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'Conflict, Memory Transfers and the Reshaping of Europe' discusses processes of memory construction associated with the realities of war and genocide, totalitarianism, colonialism as well as trans-border dialogues in the overcoming of conflict memories. It is based on the premise that there are no available clear-cut or definite positions to approach the problematic issues of conflict, memory and history. Consequently, it examines and articulates across several different media discourses, problems, contexts and considerations of value. Its scope is thus deliberately interdisciplinary, drawing on the cross-fertilization of diverse research methods. The book addresses a number of issues and raises questions that have been crucial to our modern thought, and problematic or even inexplicable to any cultural theory that approaches history with an ethical approach. It works through and evaluates ongoing representative processes, strategies and practices, next to longstanding constraints, dilemmas and taboos regarding discussions of contentious matters. The different perspectives from which the issues of conflict, identity and memory are examined, in authoritarian, new European and (post-)colonial contexts, provide examples of power and conflict memory intervening in discourse and areas of cultural practice, destabilizing fixed or encoded meaning. It examines how the 'making sense' of our memories - so vital for the qualification of culture and social practices - is about concepts and ideas, as well as emotions and attachments, i.e. meaning resulting from effective social exchange framed by specific contexts of interpretation. As such, the book is also a contribution to a memory culture that is pushing forward the clarification of conflicts, crystallizations of tension and all sorts of threads that bind us, very often invisibly, to the past.
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Helena Goncalves da Silva studied at London University where she obtained her Ph.D in German Literature. In recent years, she has been Associate Professor at the Department of German Studies at the University of Lisbon. Her main research and teaching interests include German Literature, Cultural Theory and Culture Studies. She has published extensively on German literature (Goethe, Rilke, Expressionist drama and contemporary fiction mainly by Gunter Grass, Christa Wolf, Wolfgang Hilbig and Thomas Hettche). She has also published essays on the image of the city in literature, including two edited volumes A Poetica da Cidade, 2003, and Metropoles na Pos-Modernidade, 2004, as well as the essay 'Berlin und die historische Wende: Christa Wolfs Kassandra and Gunter Grass' Ein weites Feld', Paul Michael Lutzeler and Stephan K. Schindler eds., Gegenwarts Literatur (4/2005), Scwerpunkt: Berlin:Literatur, Stauffenburg Verlag. More recently, she has been working on the issue of memory and European identity, including the present volume and the essay 'Peeling the Onion by Gunter Grass. From Survivor Memory to Postmemory, and the Issue of a Responsible Culture of Memory', Rebecca Braun & Frank Brunssen eds., Changing the Nation: Gunter Grass in International Perspective. Koenigshausen & Neumann, 2008. Adriana Alves de Paula Martins is Professor of Theories of Representation and Literary Landmarks in Western Civilisation at the Faculty of Human Sciences, Catholic University of Portugal. Lecturing at this university since 1994, she gained her Ph.D in Comparative Literature from the same institution in 2002, where she is also a Senior Member of the University's Research Centre for Communication and Culture. Her main research interests are Comparative Literature, Cultural Studies, Intercomprehension and Intercultural Communication. Among her books are A Construccao da Memoria da Nacao em Jose Saramago e Gore Vidal, Peter Lang, 2006, In Dialogue with Jose Saramago: Essays in Comparative Literature (co-edited with Mark Sabine), Manchester Spanish & Portuguese Studies, 2006, and Dialogos em Intercompreensao (co-edited with Filomena Capucho, Christian Degache and Manuel Tost). Universidade Catolica Editora, 2007. Filomena Viana Guarda has been Professor of German Literature and Culture at the University of Lisbon since 1998. She gained her Ph.D in German Literature from the same University. Her main research and teaching areas are the German and Swiss literatures, having published widely on nineteenth and twentieth century authors. More recently she has been working on the issue of History and Postmemory, especially in second- and third-generation World War II narratives. Her latest essays in this field include 'Memoria e Reconciliacao - A proposito de Flughunde de Marcel Beyer'; And gladly Wolde (S)he lerne and gladly teche, 2007; 'Memoria, Historia e Ficcao, A complexa construcao da recordacao em W.G.Sebald', Discursos da Memoria. Espaco, Tempo, Identidade, 2008 edited by Filomena Viana Guarda and Luisa Afonso Soares,; 'Zwischen kulturellem Gedachtnis und Familienerinnerung, Zu den Romanen Spione von Marcel Beyer e Himmelskorper von Tanja Duckers' (due shortly for publication by Konigsmann & Neumann). Jose Miguel Sardica is a Professor of Contemporary History, History of Journalism and Public Opinion and Comparative European History at the Faculty of Human Sciences and at the Political Studies Institute, both in the Portuguese Catholic University, where he has lectured since 1993. He gained his Ph.D. in Contemporary History from the same University in 2003 and is currently Assistant Dean of Faculty, Scientific Coordinator of the Department of Culture Studies and Senior Member of the University's Research Centre for Communication and Culture. In addition to articles and papers in specialized history journals, he has published six books on political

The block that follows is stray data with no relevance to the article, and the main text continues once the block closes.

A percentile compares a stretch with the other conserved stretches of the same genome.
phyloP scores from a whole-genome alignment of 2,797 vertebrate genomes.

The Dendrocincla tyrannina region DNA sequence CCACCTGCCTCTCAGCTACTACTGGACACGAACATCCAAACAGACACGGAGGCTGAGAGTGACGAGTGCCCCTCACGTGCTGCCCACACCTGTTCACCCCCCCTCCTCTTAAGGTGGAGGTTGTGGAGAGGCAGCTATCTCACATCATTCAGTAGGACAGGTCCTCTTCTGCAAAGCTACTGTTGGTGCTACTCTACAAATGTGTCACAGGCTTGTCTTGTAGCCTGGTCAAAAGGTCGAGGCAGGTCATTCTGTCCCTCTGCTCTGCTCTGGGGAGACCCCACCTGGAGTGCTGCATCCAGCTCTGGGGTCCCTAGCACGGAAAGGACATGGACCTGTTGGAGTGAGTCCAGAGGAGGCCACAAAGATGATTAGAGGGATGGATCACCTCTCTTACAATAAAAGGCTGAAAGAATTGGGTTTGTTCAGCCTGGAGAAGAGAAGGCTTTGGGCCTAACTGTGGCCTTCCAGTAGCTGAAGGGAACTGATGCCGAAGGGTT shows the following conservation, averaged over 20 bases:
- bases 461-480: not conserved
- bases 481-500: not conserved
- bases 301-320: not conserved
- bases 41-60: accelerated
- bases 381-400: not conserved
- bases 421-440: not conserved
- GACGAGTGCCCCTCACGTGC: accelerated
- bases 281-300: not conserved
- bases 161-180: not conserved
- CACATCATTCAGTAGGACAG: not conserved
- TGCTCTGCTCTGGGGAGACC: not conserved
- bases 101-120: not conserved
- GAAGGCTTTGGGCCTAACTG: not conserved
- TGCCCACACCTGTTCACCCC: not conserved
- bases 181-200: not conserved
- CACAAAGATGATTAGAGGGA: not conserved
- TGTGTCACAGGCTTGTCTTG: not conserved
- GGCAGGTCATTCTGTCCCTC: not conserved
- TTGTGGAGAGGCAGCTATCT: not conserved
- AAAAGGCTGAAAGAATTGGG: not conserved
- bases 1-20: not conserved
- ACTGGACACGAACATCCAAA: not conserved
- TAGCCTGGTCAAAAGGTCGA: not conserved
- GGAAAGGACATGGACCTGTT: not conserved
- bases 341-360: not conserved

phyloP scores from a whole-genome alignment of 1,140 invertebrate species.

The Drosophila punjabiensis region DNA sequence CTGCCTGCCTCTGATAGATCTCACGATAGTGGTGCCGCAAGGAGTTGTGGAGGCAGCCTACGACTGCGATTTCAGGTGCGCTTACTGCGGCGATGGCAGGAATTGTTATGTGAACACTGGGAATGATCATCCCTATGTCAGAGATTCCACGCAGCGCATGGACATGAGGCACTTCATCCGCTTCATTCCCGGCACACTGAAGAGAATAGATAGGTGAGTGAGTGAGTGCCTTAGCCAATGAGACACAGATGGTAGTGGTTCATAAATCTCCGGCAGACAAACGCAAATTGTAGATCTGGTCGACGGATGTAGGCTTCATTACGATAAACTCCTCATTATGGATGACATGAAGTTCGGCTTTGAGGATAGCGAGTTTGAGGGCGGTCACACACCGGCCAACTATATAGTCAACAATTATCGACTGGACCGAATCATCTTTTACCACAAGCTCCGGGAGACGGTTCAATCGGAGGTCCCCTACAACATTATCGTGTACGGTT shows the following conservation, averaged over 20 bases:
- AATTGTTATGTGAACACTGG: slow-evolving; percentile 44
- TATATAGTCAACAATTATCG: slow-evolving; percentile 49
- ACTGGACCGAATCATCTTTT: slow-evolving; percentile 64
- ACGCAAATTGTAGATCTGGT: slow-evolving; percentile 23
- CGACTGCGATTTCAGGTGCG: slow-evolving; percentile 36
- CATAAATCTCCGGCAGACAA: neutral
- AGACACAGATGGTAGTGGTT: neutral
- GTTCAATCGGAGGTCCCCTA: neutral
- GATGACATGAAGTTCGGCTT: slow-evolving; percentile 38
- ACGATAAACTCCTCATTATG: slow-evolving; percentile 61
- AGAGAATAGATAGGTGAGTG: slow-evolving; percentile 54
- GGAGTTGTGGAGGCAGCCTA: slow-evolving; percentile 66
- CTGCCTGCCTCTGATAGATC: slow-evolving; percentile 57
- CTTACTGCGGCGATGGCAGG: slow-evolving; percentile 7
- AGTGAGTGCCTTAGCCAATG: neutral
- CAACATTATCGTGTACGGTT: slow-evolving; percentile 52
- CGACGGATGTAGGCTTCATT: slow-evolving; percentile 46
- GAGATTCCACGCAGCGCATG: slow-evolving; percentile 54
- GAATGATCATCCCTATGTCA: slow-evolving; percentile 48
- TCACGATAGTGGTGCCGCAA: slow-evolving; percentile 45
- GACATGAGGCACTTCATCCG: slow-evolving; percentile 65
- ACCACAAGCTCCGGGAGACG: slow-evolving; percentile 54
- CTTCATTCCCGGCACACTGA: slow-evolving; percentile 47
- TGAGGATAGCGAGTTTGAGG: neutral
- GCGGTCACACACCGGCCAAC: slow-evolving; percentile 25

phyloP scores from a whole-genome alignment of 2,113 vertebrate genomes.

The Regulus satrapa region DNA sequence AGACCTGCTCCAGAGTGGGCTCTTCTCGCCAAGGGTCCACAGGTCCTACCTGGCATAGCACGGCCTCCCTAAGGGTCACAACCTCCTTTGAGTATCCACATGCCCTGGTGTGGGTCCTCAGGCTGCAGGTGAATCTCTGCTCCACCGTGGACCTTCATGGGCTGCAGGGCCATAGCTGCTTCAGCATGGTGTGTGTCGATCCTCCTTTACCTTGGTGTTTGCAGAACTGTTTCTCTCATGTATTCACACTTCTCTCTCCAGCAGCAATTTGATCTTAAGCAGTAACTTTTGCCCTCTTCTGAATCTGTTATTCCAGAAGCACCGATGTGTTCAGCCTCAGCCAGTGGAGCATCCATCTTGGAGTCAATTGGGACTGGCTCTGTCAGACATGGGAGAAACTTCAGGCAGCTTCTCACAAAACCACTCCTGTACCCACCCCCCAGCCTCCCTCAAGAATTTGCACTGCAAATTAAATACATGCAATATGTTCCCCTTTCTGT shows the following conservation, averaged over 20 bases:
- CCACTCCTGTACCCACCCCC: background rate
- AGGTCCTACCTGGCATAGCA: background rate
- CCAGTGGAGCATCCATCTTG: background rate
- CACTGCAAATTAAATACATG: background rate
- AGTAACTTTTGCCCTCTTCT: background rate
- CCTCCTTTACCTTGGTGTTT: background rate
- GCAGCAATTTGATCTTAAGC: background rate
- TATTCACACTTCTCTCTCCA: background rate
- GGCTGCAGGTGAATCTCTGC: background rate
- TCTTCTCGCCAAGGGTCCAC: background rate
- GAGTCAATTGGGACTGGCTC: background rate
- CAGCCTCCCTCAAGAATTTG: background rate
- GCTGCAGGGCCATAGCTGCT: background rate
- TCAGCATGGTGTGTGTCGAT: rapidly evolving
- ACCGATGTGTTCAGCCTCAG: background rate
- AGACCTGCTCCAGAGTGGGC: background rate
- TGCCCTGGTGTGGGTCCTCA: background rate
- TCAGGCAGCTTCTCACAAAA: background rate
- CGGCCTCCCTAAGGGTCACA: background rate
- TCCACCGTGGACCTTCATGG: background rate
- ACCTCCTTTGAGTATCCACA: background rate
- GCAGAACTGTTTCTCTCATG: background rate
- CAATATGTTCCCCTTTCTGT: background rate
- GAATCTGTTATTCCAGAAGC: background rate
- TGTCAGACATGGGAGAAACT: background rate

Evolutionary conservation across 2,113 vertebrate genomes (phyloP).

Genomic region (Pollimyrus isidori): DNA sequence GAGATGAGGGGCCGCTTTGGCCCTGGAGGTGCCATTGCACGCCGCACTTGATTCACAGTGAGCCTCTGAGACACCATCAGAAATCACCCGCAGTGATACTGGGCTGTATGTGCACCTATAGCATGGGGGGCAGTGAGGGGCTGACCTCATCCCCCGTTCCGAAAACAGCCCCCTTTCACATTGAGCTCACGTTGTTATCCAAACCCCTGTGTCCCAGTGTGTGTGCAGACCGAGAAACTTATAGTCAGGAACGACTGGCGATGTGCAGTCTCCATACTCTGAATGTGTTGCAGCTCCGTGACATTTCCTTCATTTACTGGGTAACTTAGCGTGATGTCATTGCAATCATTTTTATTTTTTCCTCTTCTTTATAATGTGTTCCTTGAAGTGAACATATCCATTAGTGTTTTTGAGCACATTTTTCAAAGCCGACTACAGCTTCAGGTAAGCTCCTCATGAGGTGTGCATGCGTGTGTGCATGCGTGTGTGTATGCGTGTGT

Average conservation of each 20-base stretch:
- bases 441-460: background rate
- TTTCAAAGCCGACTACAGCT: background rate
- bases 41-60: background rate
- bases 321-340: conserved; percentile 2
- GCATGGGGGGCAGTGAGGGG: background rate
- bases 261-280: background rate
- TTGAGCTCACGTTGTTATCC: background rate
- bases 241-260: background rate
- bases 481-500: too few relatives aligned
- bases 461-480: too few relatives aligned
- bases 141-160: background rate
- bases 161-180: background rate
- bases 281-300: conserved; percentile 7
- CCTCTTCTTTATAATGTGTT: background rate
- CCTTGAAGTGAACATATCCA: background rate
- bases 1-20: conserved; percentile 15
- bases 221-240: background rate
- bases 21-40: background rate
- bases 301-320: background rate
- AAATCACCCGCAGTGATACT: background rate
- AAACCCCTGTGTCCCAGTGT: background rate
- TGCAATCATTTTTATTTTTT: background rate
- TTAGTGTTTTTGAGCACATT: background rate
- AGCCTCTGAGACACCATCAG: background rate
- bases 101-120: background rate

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Book Description Cambridge Scholars Publishing, 2010. Condition: New. book. Seller Inventory # M144381914X
Book Description Cambridge Scholars Publishing, 2010. Hardcover. Condition: Brand New. new edition edition. 345 pages. 8.30x5.90x0.90 inches. In Stock. Seller Inventory # 144381914X